"There was an ancient city which, 'tis said, Juno loved above all the lands. And it was the goddess's aim and cherished hope that here should be the capital of all nations - should the fates perchance allow that. Yet in truth she discovered that a race was springing from Trojan blood to overthrow some day these Tyrian towers - a people, kings of broad realms and proud in war who would come forth for Lybia's downfall- such was the course ordained by fate."

conor said...

hey just reread my post and it was kind of obsolete, apologies.

Jez Webb said...

Conor, what was obsolete about your post? I enjoyed it and have taken on board some of what you said. Perhaps you might forgive some of us on the mainland for not knowing the ins-and-outs of the demonstrations.

However, I took issue with a few of your points...

Firstly, there was nothing barbed about remarking how both comments were from Taiwan. It was more a reference to the fact that most of the serious discussion on The Peking Order hails from Taiwan – perhaps my comment was more a tribute to the more complex characters you have over there?

In gallantly rushing to the defence of transcendthespectrum have you not proved him wrong? That particular hung-over idealistic student – a label that he usually wears with pride – linked the talks with the protests. Now you are telling us that they are were over internal issues and that protests had little to do with improving diplomatic relations. Which is it?

In disagreeing with a viewpoint I don’t think I was poking fun out of the people that hold it. Similarly, in agreeing with a viewpoint I don’t think I should be accused of sycophancy. Appearing ignorant is inevitable with my short blog entries and is something that transcendthespectrum acknowledged by saying “Though perhaps unintentionally neglected”. However, sycophantic? No. That was barbed.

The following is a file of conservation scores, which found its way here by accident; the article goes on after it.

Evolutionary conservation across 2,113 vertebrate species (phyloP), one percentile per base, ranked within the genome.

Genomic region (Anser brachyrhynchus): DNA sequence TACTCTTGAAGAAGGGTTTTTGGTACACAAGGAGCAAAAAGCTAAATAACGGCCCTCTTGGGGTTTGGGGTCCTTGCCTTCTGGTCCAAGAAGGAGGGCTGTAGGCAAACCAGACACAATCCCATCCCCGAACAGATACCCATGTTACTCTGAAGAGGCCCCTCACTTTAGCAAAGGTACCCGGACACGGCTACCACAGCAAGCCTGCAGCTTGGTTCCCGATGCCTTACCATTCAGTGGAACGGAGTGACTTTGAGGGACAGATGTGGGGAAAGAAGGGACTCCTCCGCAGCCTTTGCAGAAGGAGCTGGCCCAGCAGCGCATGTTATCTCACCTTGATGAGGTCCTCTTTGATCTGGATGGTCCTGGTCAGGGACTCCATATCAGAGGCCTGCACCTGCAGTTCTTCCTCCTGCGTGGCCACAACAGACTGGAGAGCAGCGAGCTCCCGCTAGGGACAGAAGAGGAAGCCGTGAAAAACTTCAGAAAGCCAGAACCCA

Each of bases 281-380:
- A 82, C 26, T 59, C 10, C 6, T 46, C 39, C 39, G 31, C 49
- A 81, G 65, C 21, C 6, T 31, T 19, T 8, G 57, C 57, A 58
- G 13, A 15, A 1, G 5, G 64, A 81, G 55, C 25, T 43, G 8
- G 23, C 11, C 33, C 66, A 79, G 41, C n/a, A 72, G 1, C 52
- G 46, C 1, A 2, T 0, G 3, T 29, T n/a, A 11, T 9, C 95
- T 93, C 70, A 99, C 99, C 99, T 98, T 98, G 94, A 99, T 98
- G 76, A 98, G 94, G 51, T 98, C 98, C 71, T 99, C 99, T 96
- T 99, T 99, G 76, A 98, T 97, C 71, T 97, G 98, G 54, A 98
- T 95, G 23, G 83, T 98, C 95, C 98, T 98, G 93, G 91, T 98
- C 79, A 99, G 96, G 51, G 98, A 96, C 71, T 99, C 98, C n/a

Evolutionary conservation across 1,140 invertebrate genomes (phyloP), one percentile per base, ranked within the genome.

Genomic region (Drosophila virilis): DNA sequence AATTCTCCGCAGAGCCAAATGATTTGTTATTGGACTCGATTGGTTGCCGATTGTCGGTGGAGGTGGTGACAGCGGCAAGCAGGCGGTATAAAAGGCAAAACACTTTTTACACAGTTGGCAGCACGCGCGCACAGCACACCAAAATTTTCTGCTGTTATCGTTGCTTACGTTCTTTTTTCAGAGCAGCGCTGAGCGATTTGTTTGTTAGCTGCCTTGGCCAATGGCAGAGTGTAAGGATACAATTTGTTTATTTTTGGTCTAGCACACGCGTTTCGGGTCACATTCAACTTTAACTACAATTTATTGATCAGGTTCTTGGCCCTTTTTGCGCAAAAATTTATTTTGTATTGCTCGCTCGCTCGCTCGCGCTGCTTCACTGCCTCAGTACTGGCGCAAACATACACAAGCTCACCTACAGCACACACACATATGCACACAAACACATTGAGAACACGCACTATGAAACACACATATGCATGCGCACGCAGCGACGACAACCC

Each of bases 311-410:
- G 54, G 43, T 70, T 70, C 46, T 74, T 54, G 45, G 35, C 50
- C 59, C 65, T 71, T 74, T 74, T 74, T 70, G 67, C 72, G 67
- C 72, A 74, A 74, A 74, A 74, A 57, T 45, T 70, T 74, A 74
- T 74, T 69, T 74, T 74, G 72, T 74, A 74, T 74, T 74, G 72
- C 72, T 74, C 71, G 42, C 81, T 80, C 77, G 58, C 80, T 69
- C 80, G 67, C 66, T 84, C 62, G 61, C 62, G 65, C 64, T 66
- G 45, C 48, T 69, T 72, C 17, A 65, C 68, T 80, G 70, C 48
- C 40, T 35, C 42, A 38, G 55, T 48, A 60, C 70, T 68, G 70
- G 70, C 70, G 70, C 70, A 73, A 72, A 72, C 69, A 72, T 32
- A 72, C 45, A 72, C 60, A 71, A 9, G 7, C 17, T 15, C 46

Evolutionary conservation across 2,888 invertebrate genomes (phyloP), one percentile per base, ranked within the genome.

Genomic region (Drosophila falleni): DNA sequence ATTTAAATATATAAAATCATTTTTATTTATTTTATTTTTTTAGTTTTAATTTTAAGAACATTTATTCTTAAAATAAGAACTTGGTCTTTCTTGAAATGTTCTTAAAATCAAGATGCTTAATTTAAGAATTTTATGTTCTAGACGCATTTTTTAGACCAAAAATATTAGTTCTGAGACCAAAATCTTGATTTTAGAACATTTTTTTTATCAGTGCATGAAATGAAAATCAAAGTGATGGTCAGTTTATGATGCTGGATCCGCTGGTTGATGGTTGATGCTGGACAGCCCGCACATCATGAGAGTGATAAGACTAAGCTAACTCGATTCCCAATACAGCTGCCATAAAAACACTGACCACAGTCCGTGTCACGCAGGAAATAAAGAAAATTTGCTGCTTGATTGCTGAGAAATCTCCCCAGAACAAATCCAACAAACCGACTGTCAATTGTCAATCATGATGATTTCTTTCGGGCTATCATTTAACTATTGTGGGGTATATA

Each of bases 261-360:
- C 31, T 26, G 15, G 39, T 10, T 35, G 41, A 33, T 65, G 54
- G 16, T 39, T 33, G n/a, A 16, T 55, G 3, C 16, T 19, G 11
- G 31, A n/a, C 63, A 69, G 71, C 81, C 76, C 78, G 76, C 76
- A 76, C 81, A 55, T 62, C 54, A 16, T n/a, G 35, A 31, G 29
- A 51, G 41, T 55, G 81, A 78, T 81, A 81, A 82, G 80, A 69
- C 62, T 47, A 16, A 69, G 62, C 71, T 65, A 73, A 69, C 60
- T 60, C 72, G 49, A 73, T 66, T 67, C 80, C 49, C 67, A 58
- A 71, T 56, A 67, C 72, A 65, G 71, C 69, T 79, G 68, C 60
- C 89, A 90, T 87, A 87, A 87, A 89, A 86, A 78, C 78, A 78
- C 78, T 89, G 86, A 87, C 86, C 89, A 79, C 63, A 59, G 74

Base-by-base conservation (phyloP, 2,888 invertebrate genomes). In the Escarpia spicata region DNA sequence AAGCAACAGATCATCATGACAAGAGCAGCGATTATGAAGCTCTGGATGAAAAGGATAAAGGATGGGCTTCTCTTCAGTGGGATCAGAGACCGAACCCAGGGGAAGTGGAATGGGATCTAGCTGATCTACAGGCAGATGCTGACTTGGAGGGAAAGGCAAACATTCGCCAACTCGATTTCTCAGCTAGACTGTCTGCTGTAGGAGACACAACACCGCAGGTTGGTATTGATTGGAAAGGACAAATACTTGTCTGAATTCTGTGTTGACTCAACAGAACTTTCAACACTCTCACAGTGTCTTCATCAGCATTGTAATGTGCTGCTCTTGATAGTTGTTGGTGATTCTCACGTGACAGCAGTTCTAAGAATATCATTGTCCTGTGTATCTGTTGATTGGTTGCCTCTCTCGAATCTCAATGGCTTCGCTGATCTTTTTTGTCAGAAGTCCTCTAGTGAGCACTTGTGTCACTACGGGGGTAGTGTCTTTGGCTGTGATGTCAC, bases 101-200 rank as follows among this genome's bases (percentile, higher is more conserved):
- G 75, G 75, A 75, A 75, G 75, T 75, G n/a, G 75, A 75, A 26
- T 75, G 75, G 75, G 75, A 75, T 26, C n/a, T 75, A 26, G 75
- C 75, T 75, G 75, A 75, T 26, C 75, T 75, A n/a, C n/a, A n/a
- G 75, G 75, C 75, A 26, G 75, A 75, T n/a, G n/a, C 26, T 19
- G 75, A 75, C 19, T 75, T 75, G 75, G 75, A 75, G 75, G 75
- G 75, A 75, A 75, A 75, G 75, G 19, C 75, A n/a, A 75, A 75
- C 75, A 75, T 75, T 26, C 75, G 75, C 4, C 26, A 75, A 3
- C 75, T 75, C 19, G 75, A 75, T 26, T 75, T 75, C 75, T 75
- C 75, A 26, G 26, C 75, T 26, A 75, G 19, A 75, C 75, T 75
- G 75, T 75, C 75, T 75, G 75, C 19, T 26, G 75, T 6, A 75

Citing poetry from like Virgil (or whoever it was) in a discussion about cultural integration and national identity is a dodgy move. By quoting something similar to Enoch Powel, a few might say you’re in good company… others might think it a little .. err… unfashionable.

And transcendthespectrum, there is only one new world order – The Peking Order!

transcendthespectrum said...

Due to the personal nature of some of the discussion Transcendthespectrum is glad that anonimity has been maintained. But wants to know would this 'new world order' continue protecting the source in the face of Beijing pressure. Or would we have a Google-style revealing of the sources as the Peking Order bows down and becomes assimilated into the Beijing media system, descending into just another sinocentric view on the world - with Jez charachteristics.

Don't descend, Transcend!

Conor said...

Hey Jez, though I have in fact retracted my comment, I just want to clarify a few things. There were two protests, one by taida students and one by the ddp followers. The Taida students were careful to distance themselves from the ddp protests, as they were campaigning about human rights. The general feeling in Taiwan is one of compromise.
TranscendtheSpectrum says that sycophantic is a pretentious word to use, it's quite commonly used in Ireland, so it wasn't intentionally trying to sound clever. I was accusing you -not so subtly - of pandering to the Beijing audience and/or government, which I don't think is so far-fetched.

The quote I used was the last line from "Translations" by Brian Friel, which provides what I think is quite an interesting insight into the situation in Taiwan, by comparison. I think using disinterest as an excuse for ignorance is not what you should do if you are going to be a journalist. If you are going to comment on a situation, then you should know the ins and outs surely.
The...unfashionable comment...I don't know what Enoch Powell says, thus I also don't understand the reference. I think that if you can't learn to emphasize with other situations by looking at your own history then the result will inevitably be callousness.
Hope you're doing well, mate. Excuse me for being argumentative.

Conor said...

sorry - dammit, i've had a glass of wine, by emphasize I meant empathize. Cue, barbed comment from Mr Jez about my alcohol consumption...